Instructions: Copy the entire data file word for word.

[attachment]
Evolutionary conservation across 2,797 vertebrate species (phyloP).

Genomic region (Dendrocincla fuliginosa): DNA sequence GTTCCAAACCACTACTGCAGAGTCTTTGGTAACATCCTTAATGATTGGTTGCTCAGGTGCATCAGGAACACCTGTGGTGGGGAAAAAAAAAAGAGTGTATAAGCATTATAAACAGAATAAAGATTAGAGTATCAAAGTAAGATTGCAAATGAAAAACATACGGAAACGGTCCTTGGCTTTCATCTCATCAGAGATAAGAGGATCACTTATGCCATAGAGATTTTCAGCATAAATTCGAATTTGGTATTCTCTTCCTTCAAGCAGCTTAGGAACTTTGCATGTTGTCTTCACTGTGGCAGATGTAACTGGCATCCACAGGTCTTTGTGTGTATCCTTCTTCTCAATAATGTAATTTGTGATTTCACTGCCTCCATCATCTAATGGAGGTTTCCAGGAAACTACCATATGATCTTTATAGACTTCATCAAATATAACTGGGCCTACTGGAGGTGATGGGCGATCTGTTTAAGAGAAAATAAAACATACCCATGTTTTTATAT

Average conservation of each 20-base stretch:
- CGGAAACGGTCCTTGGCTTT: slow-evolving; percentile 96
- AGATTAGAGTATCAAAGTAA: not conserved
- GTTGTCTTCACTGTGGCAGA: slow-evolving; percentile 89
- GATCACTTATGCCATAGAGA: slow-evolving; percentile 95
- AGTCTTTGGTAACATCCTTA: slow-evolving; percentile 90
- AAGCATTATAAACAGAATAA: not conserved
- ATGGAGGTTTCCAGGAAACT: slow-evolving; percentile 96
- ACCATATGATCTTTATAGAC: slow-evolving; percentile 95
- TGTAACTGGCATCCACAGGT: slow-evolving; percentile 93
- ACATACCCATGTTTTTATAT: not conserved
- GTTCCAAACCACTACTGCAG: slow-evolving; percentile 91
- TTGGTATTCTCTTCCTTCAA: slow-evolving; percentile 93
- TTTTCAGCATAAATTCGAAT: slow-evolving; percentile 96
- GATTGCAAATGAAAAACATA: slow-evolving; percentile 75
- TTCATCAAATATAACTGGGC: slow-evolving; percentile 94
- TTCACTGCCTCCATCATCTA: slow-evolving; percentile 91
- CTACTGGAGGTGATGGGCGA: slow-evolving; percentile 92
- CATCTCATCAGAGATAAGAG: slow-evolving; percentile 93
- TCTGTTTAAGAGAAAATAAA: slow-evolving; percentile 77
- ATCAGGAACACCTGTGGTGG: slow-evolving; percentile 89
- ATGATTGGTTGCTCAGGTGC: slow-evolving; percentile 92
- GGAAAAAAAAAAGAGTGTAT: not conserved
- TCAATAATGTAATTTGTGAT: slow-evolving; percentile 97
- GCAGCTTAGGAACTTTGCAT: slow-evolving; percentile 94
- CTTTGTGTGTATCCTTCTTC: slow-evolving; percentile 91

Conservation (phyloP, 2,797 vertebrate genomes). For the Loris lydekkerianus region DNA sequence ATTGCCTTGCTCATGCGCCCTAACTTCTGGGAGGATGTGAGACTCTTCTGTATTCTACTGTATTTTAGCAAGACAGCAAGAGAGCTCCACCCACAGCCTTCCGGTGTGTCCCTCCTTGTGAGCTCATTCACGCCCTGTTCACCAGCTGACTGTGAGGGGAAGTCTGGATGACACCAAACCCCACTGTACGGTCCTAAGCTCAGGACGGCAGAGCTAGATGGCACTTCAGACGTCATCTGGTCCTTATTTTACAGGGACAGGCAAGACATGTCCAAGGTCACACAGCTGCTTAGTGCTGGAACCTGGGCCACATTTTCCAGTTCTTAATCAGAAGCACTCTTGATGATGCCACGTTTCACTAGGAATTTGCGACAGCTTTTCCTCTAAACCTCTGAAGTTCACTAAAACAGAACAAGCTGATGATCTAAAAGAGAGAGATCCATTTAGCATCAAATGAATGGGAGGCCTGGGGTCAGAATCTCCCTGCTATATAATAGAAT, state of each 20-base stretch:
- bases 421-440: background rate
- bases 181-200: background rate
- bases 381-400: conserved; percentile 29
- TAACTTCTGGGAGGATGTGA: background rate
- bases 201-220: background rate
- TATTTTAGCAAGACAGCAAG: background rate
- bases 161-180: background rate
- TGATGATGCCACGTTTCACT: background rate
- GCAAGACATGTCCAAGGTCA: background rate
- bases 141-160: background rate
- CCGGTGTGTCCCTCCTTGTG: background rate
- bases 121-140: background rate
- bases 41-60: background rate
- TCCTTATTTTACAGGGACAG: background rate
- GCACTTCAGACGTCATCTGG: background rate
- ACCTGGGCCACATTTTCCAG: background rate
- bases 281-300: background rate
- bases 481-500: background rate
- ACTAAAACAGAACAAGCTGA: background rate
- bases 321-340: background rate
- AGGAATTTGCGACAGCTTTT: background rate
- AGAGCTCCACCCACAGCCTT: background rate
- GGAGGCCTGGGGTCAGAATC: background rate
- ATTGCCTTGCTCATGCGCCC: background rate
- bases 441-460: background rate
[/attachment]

Evolutionary conservation across 2,797 vertebrate species (phyloP).

Genomic region (Dendrocincla fuliginosa): DNA sequence GTTCCAAACCACTACTGCAGAGTCTTTGGTAACATCCTTAATGATTGGTTGCTCAGGTGCATCAGGAACACCTGTGGTGGGGAAAAAAAAAAGAGTGTATAAGCATTATAAACAGAATAAAGATTAGAGTATCAAAGTAAGATTGCAAATGAAAAACATACGGAAACGGTCCTTGGCTTTCATCTCATCAGAGATAAGAGGATCACTTATGCCATAGAGATTTTCAGCATAAATTCGAATTTGGTATTCTCTTCCTTCAAGCAGCTTAGGAACTTTGCATGTTGTCTTCACTGTGGCAGATGTAACTGGCATCCACAGGTCTTTGTGTGTATCCTTCTTCTCAATAATGTAATTTGTGATTTCACTGCCTCCATCATCTAATGGAGGTTTCCAGGAAACTACCATATGATCTTTATAGACTTCATCAAATATAACTGGGCCTACTGGAGGTGATGGGCGATCTGTTTAAGAGAAAATAAAACATACCCATGTTTTTATAT

Average conservation of each 20-base stretch:
- CGGAAACGGTCCTTGGCTTT: slow-evolving; percentile 96
- AGATTAGAGTATCAAAGTAA: not conserved
- GTTGTCTTCACTGTGGCAGA: slow-evolving; percentile 89
- GATCACTTATGCCATAGAGA: slow-evolving; percentile 95
- AGTCTTTGGTAACATCCTTA: slow-evolving; percentile 90
- AAGCATTATAAACAGAATAA: not conserved
- ATGGAGGTTTCCAGGAAACT: slow-evolving; percentile 96
- ACCATATGATCTTTATAGAC: slow-evolving; percentile 95
- TGTAACTGGCATCCACAGGT: slow-evolving; percentile 93
- ACATACCCATGTTTTTATAT: not conserved
- GTTCCAAACCACTACTGCAG: slow-evolving; percentile 91
- TTGGTATTCTCTTCCTTCAA: slow-evolving; percentile 93
- TTTTCAGCATAAATTCGAAT: slow-evolving; percentile 96
- GATTGCAAATGAAAAACATA: slow-evolving; percentile 75
- TTCATCAAATATAACTGGGC: slow-evolving; percentile 94
- TTCACTGCCTCCATCATCTA: slow-evolving; percentile 91
- CTACTGGAGGTGATGGGCGA: slow-evolving; percentile 92
- CATCTCATCAGAGATAAGAG: slow-evolving; percentile 93
- TCTGTTTAAGAGAAAATAAA: slow-evolving; percentile 77
- ATCAGGAACACCTGTGGTGG: slow-evolving; percentile 89
- ATGATTGGTTGCTCAGGTGC: slow-evolving; percentile 92
- GGAAAAAAAAAAGAGTGTAT: not conserved
- TCAATAATGTAATTTGTGAT: slow-evolving; percentile 97
- GCAGCTTAGGAACTTTGCAT: slow-evolving; percentile 94
- CTTTGTGTGTATCCTTCTTC: slow-evolving; percentile 91

Conservation (phyloP, 2,797 vertebrate genomes). For the Loris lydekkerianus region DNA sequence ATTGCCTTGCTCATGCGCCCTAACTTCTGGGAGGATGTGAGACTCTTCTGTATTCTACTGTATTTTAGCAAGACAGCAAGAGAGCTCCACCCACAGCCTTCCGGTGTGTCCCTCCTTGTGAGCTCATTCACGCCCTGTTCACCAGCTGACTGTGAGGGGAAGTCTGGATGACACCAAACCCCACTGTACGGTCCTAAGCTCAGGACGGCAGAGCTAGATGGCACTTCAGACGTCATCTGGTCCTTATTTTACAGGGACAGGCAAGACATGTCCAAGGTCACACAGCTGCTTAGTGCTGGAACCTGGGCCACATTTTCCAGTTCTTAATCAGAAGCACTCTTGATGATGCCACGTTTCACTAGGAATTTGCGACAGCTTTTCCTCTAAACCTCTGAAGTTCACTAAAACAGAACAAGCTGATGATCTAAAAGAGAGAGATCCATTTAGCATCAAATGAATGGGAGGCCTGGGGTCAGAATCTCCCTGCTATATAATAGAAT, state of each 20-base stretch:
- bases 421-440: background rate
- bases 181-200: background rate
- bases 381-400: conserved; percentile 29
- TAACTTCTGGGAGGATGTGA: background rate
- bases 201-220: background rate
- TATTTTAGCAAGACAGCAAG: background rate
- bases 161-180: background rate
- TGATGATGCCACGTTTCACT: background rate
- GCAAGACATGTCCAAGGTCA: background rate
- bases 141-160: background rate
- CCGGTGTGTCCCTCCTTGTG: background rate
- bases 121-140: background rate
- bases 41-60: background rate
- TCCTTATTTTACAGGGACAG: background rate
- GCACTTCAGACGTCATCTGG: background rate
- ACCTGGGCCACATTTTCCAG: background rate
- bases 281-300: background rate
- bases 481-500: background rate
- ACTAAAACAGAACAAGCTGA: background rate
- bases 321-340: background rate
- AGGAATTTGCGACAGCTTTT: background rate
- AGAGCTCCACCCACAGCCTT: background rate
- GGAGGCCTGGGGTCAGAATC: background rate
- ATTGCCTTGCTCATGCGCCC: background rate
- bases 441-460: background rate